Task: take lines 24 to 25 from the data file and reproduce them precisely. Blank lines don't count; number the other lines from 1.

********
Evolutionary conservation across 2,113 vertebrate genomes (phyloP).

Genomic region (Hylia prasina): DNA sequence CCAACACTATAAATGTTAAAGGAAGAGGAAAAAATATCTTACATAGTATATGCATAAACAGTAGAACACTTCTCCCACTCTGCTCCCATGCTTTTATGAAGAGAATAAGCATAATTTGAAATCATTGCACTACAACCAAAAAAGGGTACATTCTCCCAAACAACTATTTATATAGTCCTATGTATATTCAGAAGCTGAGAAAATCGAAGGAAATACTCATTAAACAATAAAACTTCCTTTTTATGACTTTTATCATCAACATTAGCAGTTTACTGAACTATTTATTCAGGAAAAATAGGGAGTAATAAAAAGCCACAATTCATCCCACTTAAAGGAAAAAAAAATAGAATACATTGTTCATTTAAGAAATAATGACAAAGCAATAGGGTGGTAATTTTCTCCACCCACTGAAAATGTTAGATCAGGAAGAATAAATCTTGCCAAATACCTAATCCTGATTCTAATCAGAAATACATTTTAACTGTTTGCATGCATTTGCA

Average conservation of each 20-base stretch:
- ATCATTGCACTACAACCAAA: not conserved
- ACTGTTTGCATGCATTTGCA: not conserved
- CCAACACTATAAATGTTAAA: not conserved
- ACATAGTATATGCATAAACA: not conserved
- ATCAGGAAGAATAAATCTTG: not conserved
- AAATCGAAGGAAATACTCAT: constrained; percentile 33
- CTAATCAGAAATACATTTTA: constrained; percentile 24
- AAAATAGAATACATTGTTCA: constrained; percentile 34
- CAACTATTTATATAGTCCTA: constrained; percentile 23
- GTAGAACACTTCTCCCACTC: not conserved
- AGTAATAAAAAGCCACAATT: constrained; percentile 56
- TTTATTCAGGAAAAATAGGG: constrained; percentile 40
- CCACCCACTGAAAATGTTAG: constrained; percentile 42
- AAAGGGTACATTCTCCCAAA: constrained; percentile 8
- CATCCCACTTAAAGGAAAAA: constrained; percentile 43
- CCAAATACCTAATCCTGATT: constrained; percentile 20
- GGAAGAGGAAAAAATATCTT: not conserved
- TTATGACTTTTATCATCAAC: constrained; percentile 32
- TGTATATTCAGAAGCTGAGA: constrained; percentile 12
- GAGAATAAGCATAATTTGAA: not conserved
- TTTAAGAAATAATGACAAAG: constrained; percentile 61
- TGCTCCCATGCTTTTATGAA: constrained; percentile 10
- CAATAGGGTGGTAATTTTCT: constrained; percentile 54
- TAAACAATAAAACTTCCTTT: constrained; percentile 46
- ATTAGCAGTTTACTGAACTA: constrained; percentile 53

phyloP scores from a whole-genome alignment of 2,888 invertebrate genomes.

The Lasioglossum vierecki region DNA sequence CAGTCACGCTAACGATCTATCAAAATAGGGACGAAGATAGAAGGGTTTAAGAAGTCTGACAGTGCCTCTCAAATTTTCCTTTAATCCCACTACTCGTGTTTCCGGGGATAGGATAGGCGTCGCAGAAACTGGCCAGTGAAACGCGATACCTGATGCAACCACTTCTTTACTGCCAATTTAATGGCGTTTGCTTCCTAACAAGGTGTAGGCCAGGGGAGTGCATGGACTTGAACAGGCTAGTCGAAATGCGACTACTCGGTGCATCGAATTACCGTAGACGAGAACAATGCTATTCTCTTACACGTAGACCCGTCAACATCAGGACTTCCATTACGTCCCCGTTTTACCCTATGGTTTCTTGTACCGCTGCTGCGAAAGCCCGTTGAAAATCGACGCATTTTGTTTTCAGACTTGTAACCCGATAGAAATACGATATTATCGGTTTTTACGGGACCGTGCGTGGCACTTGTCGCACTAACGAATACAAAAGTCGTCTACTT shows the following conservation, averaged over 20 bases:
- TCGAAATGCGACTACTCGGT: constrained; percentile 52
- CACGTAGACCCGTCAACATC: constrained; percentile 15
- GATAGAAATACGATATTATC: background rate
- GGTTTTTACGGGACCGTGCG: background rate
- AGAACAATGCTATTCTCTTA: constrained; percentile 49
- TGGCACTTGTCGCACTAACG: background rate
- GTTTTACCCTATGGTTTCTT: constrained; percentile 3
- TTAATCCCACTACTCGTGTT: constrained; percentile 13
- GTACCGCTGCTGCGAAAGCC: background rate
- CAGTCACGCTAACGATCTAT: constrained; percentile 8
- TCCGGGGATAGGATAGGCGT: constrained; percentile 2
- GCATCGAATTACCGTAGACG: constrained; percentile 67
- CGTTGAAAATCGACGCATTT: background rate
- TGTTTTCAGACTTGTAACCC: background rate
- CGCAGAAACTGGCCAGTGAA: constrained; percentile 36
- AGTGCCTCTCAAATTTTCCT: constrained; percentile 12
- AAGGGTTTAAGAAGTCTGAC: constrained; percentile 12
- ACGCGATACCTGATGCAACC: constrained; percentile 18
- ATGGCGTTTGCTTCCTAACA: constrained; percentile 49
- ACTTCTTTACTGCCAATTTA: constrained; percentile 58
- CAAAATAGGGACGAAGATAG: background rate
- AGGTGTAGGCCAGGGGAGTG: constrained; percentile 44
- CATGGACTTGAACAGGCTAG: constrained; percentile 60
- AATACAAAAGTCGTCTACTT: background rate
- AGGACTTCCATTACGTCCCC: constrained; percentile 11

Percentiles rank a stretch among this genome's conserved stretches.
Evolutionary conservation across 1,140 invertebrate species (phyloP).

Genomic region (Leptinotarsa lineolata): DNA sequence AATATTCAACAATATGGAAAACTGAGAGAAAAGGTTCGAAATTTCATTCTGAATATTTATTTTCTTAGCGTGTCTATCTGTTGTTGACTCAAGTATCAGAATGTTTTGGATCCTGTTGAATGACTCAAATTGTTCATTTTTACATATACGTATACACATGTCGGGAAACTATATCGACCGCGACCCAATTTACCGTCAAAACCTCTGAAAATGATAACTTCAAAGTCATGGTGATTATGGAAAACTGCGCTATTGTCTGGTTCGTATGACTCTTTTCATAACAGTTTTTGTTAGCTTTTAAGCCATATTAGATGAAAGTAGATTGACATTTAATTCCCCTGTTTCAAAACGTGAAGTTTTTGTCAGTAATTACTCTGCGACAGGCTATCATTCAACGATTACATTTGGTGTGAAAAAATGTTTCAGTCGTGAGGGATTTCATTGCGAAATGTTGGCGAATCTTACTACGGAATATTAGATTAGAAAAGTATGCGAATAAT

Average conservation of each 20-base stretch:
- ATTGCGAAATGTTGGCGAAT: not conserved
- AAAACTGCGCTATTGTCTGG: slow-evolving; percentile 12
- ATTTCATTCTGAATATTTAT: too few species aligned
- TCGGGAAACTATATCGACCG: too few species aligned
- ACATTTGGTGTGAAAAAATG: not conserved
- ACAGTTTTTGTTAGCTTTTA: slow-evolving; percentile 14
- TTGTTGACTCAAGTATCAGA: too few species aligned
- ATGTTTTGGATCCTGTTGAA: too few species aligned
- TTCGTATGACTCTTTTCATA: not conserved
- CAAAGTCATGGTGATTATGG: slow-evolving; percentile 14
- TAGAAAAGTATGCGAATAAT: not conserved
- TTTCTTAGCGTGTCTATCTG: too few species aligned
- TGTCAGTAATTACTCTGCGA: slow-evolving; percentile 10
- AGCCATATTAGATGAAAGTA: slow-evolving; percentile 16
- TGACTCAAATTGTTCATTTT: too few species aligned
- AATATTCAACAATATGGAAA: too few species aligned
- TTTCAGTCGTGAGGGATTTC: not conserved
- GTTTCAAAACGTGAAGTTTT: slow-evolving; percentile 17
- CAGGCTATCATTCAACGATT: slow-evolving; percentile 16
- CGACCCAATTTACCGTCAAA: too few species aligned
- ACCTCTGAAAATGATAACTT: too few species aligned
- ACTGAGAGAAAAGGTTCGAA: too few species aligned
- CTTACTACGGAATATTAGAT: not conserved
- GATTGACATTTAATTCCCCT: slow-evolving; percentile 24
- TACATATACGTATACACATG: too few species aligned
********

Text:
- TTTAAGAAATAATGACAAAG: constrained; percentile 61
- TGCTCCCATGCTTTTATGAA: constrained; percentile 10